Impact and trust
The second roundtable discussion was held with Mo Anouar (Controle Alt Delete), Mitchell Esajas (New Urban Collective) and Dino Suhonic (St. Maruf). Their topic was the impact of racial profiling and the trust society has in the police force. Once again, the audience showed its dissatisfaction about the fact that the police refuse to use the app to monitor the effectiveness of police officers. Mo Anouar mentioned: “as a cleaner, I would be more often and more strictly checked upon than I would as a police officer, while more can go wrong in the work of a police officer.” Mitchell and the public indicated that trust in the police is decreasing because of several actions, including police performance during the roadblock and the aftermath on the road to Dokkum against the anti-black Pete human right activists. A teacher sociology in the audience mentions that these events have led to decreasing trust in the police. “How can I convince my students that the police are righteous, while things like this happen? They don’t understand it and neither do I”.
Finally, in the third-round table discussion Cemil Yilmaz (IZI Solutions) made clear to the police that it is important to use the MEOS-app as a measure tool; measuring is knowing. Who is being stopped? Why? What is his/her ethnicity? And what is the result of having stopped this person? Bas Böing, program manager at the police also wants this information, but it’s not that easy to collect it. The question that followed was: What is possible then? Unfortunately, we still do not know. The director who is responsible for policy and execution of policy could not be present due to the bad weather conditions. It was agreed upon that these questions and some others will be answered in the upcoming week and that we will report about this.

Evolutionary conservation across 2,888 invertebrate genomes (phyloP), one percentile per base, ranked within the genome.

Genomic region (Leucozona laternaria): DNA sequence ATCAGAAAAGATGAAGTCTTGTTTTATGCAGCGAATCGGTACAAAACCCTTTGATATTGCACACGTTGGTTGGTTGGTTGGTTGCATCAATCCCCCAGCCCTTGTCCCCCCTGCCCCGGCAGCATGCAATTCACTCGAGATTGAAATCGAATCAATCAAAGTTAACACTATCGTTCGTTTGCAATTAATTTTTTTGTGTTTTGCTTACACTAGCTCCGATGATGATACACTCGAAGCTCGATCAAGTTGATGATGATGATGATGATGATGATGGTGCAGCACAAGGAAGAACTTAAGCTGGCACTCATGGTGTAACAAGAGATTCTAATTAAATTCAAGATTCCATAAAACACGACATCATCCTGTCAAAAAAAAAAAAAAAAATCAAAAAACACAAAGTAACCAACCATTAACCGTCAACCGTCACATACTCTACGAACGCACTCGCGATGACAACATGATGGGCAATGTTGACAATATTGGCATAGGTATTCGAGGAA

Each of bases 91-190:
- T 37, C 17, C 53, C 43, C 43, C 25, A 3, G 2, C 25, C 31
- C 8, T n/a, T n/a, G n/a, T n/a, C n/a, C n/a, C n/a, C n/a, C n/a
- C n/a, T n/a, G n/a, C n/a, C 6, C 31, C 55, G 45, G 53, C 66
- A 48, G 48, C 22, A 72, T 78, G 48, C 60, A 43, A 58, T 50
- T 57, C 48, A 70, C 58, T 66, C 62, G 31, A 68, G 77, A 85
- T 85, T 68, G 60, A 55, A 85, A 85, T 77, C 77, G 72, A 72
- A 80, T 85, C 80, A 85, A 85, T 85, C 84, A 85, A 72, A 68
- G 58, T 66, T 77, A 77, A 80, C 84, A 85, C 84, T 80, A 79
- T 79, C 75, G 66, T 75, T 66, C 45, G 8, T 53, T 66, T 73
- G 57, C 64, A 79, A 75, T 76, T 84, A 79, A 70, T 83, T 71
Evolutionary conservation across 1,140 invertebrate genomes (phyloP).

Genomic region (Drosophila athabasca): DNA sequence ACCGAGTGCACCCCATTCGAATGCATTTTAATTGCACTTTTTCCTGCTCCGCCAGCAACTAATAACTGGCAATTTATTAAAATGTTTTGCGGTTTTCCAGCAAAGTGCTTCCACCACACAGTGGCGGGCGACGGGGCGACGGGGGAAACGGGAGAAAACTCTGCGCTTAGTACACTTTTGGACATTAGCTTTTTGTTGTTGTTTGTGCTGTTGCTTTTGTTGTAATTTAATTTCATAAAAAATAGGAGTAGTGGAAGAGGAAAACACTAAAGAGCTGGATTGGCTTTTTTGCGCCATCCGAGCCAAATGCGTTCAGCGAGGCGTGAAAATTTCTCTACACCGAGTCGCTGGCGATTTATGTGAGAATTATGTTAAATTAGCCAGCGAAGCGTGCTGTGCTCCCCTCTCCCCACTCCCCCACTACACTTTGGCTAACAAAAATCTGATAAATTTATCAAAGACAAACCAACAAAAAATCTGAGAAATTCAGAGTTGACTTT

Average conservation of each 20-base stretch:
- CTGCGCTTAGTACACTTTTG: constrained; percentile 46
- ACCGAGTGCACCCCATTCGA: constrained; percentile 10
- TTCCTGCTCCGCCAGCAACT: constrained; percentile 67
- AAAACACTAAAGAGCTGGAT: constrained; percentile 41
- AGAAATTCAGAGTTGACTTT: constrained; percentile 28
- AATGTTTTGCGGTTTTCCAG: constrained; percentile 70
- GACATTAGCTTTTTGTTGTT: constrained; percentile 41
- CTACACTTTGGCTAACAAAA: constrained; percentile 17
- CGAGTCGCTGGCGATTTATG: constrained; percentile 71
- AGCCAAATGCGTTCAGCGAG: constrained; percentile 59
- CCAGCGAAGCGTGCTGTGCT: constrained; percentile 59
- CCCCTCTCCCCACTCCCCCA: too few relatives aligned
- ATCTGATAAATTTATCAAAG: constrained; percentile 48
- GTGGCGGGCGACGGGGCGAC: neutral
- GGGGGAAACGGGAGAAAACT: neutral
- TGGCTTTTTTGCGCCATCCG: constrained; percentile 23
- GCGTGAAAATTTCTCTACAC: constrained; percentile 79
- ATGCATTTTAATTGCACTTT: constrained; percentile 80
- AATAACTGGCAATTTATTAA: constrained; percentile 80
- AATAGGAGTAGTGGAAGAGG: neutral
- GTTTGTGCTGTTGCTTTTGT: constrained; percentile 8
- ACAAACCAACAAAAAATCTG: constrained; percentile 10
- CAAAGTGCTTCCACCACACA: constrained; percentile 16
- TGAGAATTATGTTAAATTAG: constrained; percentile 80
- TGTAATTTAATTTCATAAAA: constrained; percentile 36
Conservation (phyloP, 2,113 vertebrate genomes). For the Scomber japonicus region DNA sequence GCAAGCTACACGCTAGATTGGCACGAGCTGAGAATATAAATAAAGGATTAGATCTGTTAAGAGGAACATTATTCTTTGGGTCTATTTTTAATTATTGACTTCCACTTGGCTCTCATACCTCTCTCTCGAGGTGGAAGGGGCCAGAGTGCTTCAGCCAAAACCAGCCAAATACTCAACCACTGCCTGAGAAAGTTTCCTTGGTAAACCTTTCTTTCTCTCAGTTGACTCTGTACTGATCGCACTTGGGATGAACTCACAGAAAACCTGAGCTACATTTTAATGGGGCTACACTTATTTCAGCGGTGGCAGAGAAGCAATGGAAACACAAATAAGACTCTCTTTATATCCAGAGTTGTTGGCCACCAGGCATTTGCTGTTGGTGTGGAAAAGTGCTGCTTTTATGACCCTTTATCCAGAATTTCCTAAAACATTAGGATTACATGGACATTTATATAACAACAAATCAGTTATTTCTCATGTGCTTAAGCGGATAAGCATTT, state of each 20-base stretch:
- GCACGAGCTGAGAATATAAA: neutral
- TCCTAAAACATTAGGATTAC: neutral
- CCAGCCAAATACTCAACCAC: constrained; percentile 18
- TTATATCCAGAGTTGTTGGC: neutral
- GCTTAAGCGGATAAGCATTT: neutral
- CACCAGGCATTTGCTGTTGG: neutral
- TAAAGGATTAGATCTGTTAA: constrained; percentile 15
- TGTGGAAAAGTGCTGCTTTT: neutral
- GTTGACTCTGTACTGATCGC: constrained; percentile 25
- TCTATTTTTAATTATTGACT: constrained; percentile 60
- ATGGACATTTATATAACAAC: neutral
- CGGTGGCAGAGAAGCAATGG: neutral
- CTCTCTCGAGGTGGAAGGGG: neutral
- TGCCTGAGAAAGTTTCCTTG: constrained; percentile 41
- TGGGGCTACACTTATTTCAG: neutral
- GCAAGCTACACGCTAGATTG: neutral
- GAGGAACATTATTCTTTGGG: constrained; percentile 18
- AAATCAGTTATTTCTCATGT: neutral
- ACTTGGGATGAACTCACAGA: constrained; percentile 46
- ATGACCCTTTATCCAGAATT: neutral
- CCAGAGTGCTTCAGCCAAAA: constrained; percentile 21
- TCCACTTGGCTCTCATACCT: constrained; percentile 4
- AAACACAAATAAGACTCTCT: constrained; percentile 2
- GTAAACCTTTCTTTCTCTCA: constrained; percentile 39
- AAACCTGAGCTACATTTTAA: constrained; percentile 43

During this night Controle Alt Delete together with the audience was able to make the following agreements with the police:
- Peter Slort will discuss with Controle Alt Delete the possibilities of looking into and possibly adjusting the performance appraisals regarding the treatment of citizens.
- The curriculum of the police academy will be made public.
- Within one year from now the police will react on the thirty complaints directed towards the police, which have currently been reported to Controle Alt Delete.
The evening was hosted by Dionne Abdoelhafiezkhan (Controle Alt Delete) and accompanied by impressive performances by Guillermo ‘Gimotion’ Blinker, Dean Arma and Atta de Tolk. Even though there is still much work to do, the yearly organized Controle Alt Delete event resulted in a successful night. Hereby we would like to thank Sinan Çankaya, Peter Slort, Bas Böing, Mitchell Esajas, Mo Anouar, Dino Suhonic, Guillermo Blinker, Dean Arma and Atta de Tolk for their very valuable contribution this night. Most of all we would like to sincerely thank all the persons who took the effort to be present at this evening, despite the heavy weather conditions and who accompanied us in our battle against racial profiling.